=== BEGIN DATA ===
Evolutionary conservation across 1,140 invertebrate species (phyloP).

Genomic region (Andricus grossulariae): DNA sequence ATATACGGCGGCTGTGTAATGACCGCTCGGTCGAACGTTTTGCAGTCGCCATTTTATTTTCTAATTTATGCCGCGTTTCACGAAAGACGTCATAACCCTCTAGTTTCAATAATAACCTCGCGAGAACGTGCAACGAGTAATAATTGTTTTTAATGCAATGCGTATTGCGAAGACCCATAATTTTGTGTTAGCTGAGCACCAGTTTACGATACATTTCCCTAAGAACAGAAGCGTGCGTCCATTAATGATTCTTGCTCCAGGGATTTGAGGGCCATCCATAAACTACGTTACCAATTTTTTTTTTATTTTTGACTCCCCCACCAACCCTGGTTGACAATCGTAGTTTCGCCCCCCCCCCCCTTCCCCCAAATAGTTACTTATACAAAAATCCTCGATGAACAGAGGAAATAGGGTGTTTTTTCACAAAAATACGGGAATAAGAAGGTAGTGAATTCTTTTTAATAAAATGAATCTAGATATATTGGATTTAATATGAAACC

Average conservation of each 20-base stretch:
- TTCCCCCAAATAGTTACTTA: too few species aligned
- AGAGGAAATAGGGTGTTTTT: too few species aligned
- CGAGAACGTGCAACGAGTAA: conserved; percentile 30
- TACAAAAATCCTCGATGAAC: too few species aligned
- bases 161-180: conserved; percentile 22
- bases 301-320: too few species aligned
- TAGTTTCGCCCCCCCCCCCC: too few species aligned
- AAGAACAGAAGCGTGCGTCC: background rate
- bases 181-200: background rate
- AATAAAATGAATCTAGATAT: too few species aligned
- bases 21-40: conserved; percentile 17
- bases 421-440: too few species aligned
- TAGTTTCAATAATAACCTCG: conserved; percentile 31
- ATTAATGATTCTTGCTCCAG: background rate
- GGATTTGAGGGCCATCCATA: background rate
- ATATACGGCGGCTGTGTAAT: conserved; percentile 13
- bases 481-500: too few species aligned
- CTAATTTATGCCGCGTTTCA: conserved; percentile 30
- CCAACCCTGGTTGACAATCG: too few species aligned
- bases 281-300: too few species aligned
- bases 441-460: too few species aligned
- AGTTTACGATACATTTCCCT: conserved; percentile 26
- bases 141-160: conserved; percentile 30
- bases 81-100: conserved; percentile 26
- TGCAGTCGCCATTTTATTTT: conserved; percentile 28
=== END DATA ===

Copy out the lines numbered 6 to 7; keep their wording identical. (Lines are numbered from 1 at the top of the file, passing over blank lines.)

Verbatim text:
- CGAGAACGTGCAACGAGTAA: conserved; percentile 30
- TACAAAAATCCTCGATGAAC: too few species aligned